|In defence of fresh milk|
|Thursday, 07 June 2012 00:00|
WHENEVER I ask patients: — “What would you prefer? An improperly fed child who dies prematurely, with multiple bone fractures from osteoporosis, which forces him into a wheelchair, or urging the drinking of fresh milk so as to prevent these negative complications?”
Without exception, they always answer they will encourage fresh milk drinking.
Too many Zimbabweans deny their children whole milk. It is now the fashion to use “low-fat” or skimmed milk, or, even worse, milk powder. They worry about the fat content of fresh, whole milk. But that wrongful decision can have major ill-health consequences in later life.
These days, we “adults” are on a low-fat kick. Yes, the urban Zimbabwean diet is subject to a lot of pressures and promotions, which our grandparents did not have to deal with.
On TV and in print mail advertising, we are urged to eat too much, especially “man-made” transfats — artificially made hydrosilated vegetable (mostly rape seed, palm nut, or cotton seed derived) cooking oils margarines or ice creams.
However, adults make what I believe to be a fundamental error. That is in thinking what is right for adults must be good for children.
Even a high authority as the World Health Organisation decries the use of whole, fresh milk as an infant weaning food!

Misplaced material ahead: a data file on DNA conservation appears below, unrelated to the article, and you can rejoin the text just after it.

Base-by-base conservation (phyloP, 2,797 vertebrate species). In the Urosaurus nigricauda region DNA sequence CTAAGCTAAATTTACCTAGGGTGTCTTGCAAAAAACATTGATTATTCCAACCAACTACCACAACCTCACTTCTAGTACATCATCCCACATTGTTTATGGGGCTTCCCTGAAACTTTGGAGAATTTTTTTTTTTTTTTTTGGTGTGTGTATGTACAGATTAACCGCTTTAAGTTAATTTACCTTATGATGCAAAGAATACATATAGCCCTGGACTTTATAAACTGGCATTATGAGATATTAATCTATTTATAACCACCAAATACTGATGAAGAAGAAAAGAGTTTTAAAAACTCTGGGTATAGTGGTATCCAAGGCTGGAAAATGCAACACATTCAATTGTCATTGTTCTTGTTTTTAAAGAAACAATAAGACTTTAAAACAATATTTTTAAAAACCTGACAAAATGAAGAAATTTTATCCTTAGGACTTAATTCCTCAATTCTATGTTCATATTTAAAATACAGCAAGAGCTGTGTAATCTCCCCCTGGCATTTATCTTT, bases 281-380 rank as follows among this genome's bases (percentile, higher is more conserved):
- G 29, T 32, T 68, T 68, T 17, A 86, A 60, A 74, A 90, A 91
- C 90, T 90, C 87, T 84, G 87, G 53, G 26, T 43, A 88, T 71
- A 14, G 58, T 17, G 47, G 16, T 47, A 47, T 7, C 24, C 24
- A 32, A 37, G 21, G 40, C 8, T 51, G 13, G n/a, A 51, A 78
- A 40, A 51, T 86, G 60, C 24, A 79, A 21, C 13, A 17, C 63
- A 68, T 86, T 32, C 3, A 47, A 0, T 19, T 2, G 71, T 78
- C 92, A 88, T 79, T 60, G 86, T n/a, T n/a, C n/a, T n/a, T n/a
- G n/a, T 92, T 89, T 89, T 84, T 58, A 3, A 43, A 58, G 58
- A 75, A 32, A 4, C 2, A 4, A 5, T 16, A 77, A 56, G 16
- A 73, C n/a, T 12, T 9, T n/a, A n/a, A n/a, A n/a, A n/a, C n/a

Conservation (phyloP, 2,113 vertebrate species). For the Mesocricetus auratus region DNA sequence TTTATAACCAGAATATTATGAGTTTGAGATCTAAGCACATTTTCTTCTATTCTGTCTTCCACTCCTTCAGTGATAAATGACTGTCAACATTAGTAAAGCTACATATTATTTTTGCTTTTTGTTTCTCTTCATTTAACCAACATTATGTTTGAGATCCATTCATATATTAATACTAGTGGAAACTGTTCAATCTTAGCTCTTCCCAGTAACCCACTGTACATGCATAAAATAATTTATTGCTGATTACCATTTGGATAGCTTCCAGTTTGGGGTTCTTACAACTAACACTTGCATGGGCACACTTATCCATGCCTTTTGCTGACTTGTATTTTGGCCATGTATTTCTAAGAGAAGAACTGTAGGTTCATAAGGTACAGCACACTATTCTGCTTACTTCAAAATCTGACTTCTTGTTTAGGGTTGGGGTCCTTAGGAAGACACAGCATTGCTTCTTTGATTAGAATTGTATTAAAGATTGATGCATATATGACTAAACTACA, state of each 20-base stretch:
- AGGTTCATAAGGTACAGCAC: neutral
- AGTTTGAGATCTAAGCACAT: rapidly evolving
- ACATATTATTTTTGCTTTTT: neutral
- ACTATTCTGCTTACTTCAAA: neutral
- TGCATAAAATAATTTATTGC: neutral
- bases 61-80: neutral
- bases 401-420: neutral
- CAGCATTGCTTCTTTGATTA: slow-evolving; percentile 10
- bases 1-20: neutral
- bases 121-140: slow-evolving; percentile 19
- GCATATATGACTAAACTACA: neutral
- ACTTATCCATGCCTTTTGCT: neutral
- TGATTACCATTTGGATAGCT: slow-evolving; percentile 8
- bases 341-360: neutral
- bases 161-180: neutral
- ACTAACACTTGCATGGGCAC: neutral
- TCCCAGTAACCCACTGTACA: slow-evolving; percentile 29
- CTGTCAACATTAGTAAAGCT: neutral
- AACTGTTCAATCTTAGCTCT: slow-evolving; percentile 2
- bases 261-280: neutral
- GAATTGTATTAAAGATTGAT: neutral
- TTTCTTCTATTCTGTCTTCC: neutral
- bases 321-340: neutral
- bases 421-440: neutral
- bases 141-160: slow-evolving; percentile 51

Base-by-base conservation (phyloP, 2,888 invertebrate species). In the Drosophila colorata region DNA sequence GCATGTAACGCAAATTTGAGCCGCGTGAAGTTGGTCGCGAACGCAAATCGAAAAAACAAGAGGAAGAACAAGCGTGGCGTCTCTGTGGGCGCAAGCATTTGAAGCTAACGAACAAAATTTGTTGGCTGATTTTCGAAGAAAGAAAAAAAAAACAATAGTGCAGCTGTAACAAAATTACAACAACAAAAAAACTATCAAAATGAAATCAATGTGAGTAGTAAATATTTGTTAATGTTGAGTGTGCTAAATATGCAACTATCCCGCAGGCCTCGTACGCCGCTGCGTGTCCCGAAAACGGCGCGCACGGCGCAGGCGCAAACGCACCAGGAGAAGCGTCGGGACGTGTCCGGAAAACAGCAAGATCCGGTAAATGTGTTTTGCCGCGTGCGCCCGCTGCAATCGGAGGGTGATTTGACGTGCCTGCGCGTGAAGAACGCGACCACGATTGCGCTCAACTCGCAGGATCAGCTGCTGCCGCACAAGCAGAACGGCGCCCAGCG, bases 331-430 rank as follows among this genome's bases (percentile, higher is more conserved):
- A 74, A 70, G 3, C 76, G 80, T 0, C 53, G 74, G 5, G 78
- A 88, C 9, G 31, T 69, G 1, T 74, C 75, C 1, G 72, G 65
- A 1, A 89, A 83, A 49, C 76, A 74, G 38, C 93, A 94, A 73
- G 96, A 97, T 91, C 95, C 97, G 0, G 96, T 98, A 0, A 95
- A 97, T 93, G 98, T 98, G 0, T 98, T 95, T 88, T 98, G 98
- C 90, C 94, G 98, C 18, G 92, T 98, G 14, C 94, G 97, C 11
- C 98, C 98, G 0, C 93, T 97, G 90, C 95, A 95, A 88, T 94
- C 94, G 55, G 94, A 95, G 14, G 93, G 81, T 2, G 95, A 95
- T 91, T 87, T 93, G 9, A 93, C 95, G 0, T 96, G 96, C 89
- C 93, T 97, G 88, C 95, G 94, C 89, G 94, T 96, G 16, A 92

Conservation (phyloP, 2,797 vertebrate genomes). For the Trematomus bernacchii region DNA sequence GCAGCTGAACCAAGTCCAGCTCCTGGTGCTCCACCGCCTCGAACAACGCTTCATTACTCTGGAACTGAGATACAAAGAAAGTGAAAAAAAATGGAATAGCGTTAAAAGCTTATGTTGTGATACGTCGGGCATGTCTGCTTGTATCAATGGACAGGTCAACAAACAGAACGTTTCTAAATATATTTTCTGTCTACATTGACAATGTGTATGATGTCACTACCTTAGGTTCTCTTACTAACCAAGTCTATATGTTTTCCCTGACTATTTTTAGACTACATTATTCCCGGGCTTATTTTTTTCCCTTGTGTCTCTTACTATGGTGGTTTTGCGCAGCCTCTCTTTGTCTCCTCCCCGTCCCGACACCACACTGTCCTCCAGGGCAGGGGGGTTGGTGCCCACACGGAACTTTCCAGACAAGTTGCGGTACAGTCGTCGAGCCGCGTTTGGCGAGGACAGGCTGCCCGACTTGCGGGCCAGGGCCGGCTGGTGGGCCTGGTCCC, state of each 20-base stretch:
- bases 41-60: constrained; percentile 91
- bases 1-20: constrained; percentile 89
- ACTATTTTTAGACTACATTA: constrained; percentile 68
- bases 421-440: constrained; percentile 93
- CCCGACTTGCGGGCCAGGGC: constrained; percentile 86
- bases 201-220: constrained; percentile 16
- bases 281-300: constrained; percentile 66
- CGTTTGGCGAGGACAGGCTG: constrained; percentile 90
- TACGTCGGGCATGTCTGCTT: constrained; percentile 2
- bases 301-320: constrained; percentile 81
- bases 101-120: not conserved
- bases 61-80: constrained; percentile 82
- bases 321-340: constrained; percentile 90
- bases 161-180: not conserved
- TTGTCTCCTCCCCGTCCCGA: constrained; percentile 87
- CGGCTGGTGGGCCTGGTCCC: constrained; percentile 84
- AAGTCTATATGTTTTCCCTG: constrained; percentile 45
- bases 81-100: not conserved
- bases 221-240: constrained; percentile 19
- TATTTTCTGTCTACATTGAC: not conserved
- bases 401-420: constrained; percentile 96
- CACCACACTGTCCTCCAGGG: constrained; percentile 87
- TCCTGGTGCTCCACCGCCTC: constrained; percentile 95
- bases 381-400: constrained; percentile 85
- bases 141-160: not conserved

In my view, it is wrong to treat children like over-weight middle-aged adults.
Long ago, and probably since milkmaids began milking cows, it was recognised that children needed whole milk up to at least the age of 18. And, more recent scientific research has confirmed that the growing human being is heavily dependent for full maturity on the elements in whole, fresh, cow’s milk.
The reason is easy to understand. Children experience rapid growth during the first decade or so of life, and especially the brain and nervous system does not develop adequately if there is not enough natural fat in their diet. Also, they become more vulnerable to infectious disease and long-term illnesses if the diet is lacking in milk fat.
I find that even medical doctors do not understand the vital nature of essential fatty acids, and we all need them throughout life, in balanced proportions. This is one reason why vitamin and mineral supplements have such a high profile when vague symptoms are experienced — it’s an attempt to correct imbalances in our modern “fast food” diets, especially those food fads which we seem to have from time to time.
We, as a nation, tend to go for processed foods rather than natural sources. Perhaps it’s an unintended consequence of the so-called women’s emancipation.
Busy housewives find it easier to open a tin or get a ready-made synthetic drink from a tetrapack or can. But the important fact is that at least 64 different fatty acids occur in milk, and none of these have been linked to coronary artery disease or any other condition. Besides, many of them are only available naturally in fresh, whole milk.
A great deal of muddled thinking has come out of “modern” scientific research. The fact is that milk is the closest you can get to a perfect, complete, food. That also is one reason why nutritionists in the war years and afterwards were recommending subsidised school milk in Europe.